A Comparison of Selected Real Options Valuation Approaches to the Net Present Value Method for an Investment Opportunity in Onshore Wind: An analysis of the specific case of Stokkfjellet Wind Farm, Sør-Trøndelag, Norway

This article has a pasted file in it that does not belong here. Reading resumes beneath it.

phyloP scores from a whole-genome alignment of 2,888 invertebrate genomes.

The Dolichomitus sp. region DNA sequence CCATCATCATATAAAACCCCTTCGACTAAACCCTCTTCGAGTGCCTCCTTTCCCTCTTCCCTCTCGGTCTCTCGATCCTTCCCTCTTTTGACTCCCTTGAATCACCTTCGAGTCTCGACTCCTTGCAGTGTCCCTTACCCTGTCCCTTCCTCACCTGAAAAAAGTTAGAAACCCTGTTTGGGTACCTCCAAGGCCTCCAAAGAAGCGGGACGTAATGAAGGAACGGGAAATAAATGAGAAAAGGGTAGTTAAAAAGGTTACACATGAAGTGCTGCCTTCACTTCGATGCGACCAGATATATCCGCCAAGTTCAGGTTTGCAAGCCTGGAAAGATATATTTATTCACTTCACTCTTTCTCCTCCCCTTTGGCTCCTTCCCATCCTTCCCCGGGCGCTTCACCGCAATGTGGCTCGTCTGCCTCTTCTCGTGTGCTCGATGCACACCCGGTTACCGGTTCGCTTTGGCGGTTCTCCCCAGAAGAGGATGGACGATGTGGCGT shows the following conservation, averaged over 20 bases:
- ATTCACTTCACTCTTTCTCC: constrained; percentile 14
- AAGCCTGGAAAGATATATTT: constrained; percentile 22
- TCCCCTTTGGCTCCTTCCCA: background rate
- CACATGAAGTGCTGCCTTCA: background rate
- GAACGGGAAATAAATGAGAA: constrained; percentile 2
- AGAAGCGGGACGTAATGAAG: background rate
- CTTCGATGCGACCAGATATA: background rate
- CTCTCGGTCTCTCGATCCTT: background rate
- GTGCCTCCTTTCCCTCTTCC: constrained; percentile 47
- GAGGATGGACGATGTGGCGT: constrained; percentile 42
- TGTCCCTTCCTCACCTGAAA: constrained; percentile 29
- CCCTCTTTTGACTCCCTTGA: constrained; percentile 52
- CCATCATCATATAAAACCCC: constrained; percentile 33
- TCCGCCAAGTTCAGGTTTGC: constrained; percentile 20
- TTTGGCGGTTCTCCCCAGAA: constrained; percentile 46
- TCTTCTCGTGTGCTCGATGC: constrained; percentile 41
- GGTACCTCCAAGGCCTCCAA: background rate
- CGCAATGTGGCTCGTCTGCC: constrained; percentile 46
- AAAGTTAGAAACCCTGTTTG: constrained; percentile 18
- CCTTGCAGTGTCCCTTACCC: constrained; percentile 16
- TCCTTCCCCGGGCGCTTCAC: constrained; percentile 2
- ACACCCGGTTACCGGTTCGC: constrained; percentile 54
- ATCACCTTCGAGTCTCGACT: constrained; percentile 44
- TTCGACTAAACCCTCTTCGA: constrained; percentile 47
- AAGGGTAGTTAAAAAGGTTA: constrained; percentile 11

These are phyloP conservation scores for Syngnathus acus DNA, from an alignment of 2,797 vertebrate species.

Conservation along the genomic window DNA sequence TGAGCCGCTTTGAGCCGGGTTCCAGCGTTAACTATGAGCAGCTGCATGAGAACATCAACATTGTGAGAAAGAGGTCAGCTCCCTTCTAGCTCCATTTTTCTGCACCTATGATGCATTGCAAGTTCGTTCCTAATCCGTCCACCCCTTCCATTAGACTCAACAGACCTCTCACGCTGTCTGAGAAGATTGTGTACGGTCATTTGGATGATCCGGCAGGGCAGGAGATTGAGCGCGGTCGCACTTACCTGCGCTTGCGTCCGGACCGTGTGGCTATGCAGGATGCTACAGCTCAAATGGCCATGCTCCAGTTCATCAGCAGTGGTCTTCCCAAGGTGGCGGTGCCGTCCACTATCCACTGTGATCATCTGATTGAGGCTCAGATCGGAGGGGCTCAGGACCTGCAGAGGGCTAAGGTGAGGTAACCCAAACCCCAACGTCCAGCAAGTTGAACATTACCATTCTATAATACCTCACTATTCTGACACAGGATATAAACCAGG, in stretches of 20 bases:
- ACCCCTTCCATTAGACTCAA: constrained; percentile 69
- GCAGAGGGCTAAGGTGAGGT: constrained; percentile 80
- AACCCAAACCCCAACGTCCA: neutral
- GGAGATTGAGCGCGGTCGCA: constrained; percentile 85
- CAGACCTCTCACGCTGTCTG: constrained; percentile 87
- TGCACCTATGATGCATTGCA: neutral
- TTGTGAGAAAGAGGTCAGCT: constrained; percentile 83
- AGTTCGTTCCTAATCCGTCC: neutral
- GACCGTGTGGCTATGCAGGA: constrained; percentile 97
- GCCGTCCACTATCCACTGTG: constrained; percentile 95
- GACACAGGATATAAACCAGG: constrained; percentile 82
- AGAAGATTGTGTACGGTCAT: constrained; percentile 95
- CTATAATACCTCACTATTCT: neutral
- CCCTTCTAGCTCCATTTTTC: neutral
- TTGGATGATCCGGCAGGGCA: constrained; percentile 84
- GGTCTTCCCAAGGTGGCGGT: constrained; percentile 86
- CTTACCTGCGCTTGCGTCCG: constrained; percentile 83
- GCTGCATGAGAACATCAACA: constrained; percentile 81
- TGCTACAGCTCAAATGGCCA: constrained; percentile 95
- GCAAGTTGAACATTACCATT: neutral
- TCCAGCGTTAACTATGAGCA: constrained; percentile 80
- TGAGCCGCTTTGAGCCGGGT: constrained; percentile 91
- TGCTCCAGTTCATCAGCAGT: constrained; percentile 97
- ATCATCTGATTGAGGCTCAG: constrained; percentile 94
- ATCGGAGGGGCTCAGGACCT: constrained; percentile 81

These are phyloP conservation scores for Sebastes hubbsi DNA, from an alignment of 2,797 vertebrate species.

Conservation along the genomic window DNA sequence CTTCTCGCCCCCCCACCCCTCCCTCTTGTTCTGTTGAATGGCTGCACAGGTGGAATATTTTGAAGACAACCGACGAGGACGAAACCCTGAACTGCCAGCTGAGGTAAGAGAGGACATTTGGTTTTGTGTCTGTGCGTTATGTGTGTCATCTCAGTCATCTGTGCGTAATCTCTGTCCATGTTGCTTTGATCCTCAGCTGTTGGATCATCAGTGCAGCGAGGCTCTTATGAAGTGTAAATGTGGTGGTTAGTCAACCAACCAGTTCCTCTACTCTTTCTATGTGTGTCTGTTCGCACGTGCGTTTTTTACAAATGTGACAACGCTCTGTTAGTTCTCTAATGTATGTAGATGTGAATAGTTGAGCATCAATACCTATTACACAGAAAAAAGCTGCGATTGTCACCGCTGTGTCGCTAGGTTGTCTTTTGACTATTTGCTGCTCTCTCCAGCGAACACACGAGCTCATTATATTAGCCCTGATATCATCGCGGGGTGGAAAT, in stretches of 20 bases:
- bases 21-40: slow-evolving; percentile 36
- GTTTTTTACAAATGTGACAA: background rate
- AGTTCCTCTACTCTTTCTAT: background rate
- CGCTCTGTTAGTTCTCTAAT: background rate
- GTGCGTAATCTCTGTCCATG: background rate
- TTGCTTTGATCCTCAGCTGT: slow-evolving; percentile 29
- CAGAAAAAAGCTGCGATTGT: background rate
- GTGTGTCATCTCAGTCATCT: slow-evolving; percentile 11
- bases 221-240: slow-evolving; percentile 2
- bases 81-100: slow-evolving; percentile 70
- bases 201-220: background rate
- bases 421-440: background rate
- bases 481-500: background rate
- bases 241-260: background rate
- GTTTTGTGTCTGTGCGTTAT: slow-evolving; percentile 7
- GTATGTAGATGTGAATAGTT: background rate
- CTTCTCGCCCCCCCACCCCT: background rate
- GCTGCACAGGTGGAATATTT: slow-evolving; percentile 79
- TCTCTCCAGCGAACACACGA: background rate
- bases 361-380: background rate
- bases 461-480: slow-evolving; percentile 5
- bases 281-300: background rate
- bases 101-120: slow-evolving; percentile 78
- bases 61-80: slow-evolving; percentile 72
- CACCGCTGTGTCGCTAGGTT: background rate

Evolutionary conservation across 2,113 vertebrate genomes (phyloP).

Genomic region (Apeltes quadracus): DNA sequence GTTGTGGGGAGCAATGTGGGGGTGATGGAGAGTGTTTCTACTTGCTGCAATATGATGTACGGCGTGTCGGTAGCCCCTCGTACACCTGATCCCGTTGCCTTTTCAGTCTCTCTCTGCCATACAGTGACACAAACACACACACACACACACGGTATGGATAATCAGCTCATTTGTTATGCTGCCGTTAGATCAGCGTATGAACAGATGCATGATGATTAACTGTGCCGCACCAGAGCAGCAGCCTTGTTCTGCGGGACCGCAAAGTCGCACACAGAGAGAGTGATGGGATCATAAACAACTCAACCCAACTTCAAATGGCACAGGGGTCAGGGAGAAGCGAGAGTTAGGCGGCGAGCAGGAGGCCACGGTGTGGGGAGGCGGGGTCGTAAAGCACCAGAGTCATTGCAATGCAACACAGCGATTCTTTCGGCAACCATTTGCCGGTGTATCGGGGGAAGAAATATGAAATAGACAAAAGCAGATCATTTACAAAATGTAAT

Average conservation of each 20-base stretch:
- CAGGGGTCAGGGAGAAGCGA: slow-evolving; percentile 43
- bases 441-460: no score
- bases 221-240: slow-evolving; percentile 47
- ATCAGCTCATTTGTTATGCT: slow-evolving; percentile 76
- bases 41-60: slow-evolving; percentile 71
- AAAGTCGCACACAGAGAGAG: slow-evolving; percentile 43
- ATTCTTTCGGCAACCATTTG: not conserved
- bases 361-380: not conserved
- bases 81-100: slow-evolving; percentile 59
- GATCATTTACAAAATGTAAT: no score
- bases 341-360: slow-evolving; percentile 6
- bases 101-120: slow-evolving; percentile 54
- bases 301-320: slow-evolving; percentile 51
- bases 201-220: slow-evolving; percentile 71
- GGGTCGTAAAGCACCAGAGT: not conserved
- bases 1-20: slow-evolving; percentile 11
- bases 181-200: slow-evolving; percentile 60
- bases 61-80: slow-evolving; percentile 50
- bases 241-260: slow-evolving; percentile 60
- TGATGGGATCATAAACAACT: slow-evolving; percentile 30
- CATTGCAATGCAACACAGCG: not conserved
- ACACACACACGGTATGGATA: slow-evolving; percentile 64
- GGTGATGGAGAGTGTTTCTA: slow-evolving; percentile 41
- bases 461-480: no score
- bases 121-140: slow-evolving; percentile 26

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The industry standard among renewable energy companies is to value projects using the traditional discounted cash flow method. Unfortunately, discounted cash flows do not incorporate the value of flexibility. This makes the technique unsuitable for valuing investment opportunities related to wind farm development. Such investments are often highly uncertain, making flexibility valuable.In this thesis we demonstrate the difference between some selected valuation methods, and discuss their suitability for valuing an investment opportunity in a wind power project. The focus is on real options analysis, and our hypothesis is that the use of real options valuation methods will improve the quality of the information available for decision makers, ultimately improving the quality of investment decisions in wind power. The specific wind power project that we value is owned by TrønderEnergi AS, a renewable energy company based in Sør-Trønderlag county in Norway. The project is called Stokkfjellet Wind Farm, and the site is located in Selbu, a municipality in Sør-Trøndelag. TrønderEnergi has applied for a concession to build, and is expecting a decision by the Norwegian Water Resources and Energy Directorate (NVE) by the end of the summer of 2014.To investigate this investment opportunity, we first consider the practical conditions affecting the investment decision. We move on to briefly present some theory of discounted cash flow analysis and the contingent net present value (NPV) approach. Then, a thorough introduction to real options theory and our assumptions is given, before we explain in detail the application of the binomial lattice and Monte Carlo valuation methods, which take a real options perspective. We next perform the actual valuations, and analyse the results from these as well as the methods used. The conclusions to be drawn are at last discussed.For the development of the Stokkfjellet project, we assume there is uncertainty about events and markets. With events, we mean for example the outcome of the licence application processing by NVE. By market uncertainty we refer to the future development of the prices of power and tradable green certificates. Both prices influence the income from a wind farm directly.For the real options valuations, we have modelled the power price as a mean-reverting process, and the price of tradable green certificates as a geometric Brownian motion. Modelling the electricity price as a mean-reverting process is an advantage as compared to modelling it as a geometric Brownian motion, since electricity prices show a clear tendency to revert back to a long-term level, rather than wander far away from its mean like a random walk. The parameters of the stochastic processes have been estimated from historical electricity price data from January 1 2001 to December 31 2013 for the NO3 Elspot Market available at Nord Pool Spot, and historical prices of tradable green certificates from February 19 2003 to March 5 2014 as listed by NVE. The code developed for the real options valuations has been written in Visual Basic for Applications (VBA) for Excel, and is included in Appendices A-D in this thesis.Throughout the report, we carefully present all the theory needed in order to perform the calculations for the valuations. For the most intricate mathematical discussions, is assumed that the reader is familiar with calculus, some basic statistics and stochastic processes. We have included a brief introduction to the concept of stochastic calculus in Appendix F.Other than discuss each method theoretically, we also compare the methods for practical applications. We find that the most severe problem with discounted cash flows is that the method cannot handle the value of flexibility incorporated in wind projects, which could cause us to grossly undervalue a project when we use this method. The contingent NPV method succeeds in handling the uncertainty related to events, but is not by itself a sufficient tool for solving real options because of problems related to calculating the appropriate discount rate in every stage of the project. The binomial lattice approach avoids this problem by using so-called risk-neutral probabilities, which is a more accurate fashion than choosing a discount rate. The binomial lattice permits us to value the project as a compound option, which is beneficial considering that investments in the Stokkfjellet project are done in stages. This method handles both event and market uncertainty. The Monte Carlo valuation is a simple and flexible method that also exploits risk-neutral pricing. However, it is not straightforward to use Monte Carlo simulations to value compound options. This is a drawback with this method and we have to model the investment opportunity as a single European call option when using this method. In addition, this method does not cope well with event uncertainty. There will always be benefits and drawbacks with every method, thus it is in general better to refer to more than one valuation method when making important investment decisions.The real option we decide to value is the option to invest. We model the real option as a European compound call option and a single European call option for the binomial lattice and Monte Carlo methods, respectively. The investment opportunity is valued at 29 MNOK with the binomial lattice approach, and 47 MNOK with the Monte Carlo method. The difference in the values assigned can be explained by the different option types used to model the project, among other factors. The value of the project has increased from a negative value of -21 MNOK for the contingent NPV. Thus, we demonstrate that valuing the investment opportunity while accounting for flexibility assigns the project a positive value whereas a contingent net present value approach assigns the investment opportunity a negative value. This is critical information that should be considered before making a decision about investing. We therefore recommend that a real options approach to valuing wind projects is adopted by TrønderEnergi.In addition to our conclusions and the recommendations that we suggest in this thesis, we have created a program that is meant to be used by TrønderEnergi for valuing Stokkfjellet Wind Farm as well as other projects that are subject to similar risks and flexibility. The program is easy to use, flexible and effective, and constitutes an important part of the work done in relation to this thesis. This program is to be handed over to TrønderEnergi at the time when this thesis is submitted.